The idea of the Developmental State is most closely associated with Chalmers Johnson and his seminal analysis of Japan’s very rapid, highly successful post-war reconstruction and reindustrialization. Johnson’s central contention was that Japan’s quite remarkable and historically unparalleled industrial renaissance was neither a fluke nor inevitable, but a consequence of the efforts of a Developmental State. A developmental state was one that was determined to influence the direction and pace of economic development by directly intervening in the development process, rather than relying on the uncoordinated influence of market forces to allocate resources. The developmental state took it upon itself the task of establishing substantive social and economic goals with which to guide the process of development and social mobilization. The most important of these goals, in Japan’s case, of course was the reconstruction of its industrial capacity, a process made easier by widespread consensus about the importance of industrial development.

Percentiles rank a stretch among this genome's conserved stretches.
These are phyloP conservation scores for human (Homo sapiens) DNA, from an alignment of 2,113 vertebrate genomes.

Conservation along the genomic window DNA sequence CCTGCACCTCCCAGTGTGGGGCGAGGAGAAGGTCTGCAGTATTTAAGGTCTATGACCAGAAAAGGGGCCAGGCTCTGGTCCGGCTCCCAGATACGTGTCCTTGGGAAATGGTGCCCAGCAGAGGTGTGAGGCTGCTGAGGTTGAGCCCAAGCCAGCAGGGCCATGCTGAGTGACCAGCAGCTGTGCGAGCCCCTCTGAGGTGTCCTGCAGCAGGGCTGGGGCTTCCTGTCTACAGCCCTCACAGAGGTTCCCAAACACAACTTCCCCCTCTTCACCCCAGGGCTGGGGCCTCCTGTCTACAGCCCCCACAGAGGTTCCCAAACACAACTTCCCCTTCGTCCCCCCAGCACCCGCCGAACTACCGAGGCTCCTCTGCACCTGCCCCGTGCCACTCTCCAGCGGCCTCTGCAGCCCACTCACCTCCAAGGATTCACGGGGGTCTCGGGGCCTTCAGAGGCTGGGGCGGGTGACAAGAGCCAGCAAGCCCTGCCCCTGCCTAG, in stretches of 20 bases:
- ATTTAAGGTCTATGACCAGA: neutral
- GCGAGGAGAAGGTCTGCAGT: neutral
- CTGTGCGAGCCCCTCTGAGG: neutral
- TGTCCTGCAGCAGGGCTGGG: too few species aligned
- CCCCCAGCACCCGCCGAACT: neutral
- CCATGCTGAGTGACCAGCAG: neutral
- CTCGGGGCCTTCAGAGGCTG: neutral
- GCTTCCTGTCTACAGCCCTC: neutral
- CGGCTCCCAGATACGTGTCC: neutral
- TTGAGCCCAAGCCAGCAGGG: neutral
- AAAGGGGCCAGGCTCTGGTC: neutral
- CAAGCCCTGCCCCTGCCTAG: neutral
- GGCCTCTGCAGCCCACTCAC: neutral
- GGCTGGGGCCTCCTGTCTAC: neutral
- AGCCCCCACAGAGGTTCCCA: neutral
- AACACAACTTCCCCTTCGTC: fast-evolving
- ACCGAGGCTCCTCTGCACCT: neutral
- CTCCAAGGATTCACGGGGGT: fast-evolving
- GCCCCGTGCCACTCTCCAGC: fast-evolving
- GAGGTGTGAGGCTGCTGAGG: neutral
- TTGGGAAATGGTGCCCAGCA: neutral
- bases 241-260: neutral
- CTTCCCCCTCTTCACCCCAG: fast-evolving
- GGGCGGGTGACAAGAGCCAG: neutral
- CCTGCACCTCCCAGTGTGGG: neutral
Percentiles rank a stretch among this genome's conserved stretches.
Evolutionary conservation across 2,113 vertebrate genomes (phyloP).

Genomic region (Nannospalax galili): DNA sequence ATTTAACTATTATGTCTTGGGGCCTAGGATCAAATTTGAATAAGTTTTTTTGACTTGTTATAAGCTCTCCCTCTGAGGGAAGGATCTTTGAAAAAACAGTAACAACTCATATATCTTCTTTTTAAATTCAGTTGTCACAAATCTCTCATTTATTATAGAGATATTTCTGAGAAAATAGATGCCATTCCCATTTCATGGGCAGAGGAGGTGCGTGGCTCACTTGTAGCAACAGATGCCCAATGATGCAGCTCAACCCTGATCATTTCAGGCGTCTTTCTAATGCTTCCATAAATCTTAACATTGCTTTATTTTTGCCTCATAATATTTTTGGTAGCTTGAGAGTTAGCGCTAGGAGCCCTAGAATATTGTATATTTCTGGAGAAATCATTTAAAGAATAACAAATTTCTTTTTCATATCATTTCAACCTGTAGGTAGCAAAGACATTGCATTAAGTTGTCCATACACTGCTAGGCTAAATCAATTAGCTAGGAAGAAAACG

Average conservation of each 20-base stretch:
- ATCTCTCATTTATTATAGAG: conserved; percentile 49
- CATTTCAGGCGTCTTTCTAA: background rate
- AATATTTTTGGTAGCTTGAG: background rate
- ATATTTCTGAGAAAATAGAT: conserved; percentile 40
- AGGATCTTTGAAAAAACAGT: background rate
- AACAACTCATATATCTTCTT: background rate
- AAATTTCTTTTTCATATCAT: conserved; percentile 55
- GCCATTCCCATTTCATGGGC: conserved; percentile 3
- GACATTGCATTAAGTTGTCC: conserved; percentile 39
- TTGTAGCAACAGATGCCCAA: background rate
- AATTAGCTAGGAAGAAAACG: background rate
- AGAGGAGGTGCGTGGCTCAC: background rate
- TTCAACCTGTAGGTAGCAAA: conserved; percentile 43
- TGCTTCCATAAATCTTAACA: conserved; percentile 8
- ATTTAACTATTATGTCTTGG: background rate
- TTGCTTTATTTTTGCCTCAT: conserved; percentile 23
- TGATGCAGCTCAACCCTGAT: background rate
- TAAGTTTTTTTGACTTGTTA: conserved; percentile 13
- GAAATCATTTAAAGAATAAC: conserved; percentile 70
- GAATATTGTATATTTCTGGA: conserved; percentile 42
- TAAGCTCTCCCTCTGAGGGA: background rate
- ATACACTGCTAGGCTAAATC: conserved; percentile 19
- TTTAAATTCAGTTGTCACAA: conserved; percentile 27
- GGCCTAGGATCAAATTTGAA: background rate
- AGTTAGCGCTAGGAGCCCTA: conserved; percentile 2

The emphasis has to be placed on the influence over the direction and pace of development by directly intervening in the development process, rather than relying on the uncoordinated influence of market forces.
- Address by the Minister in The Presidency: National Planning Commission, Trevor Manuel, at the Wits Graduate School of Public Development Management
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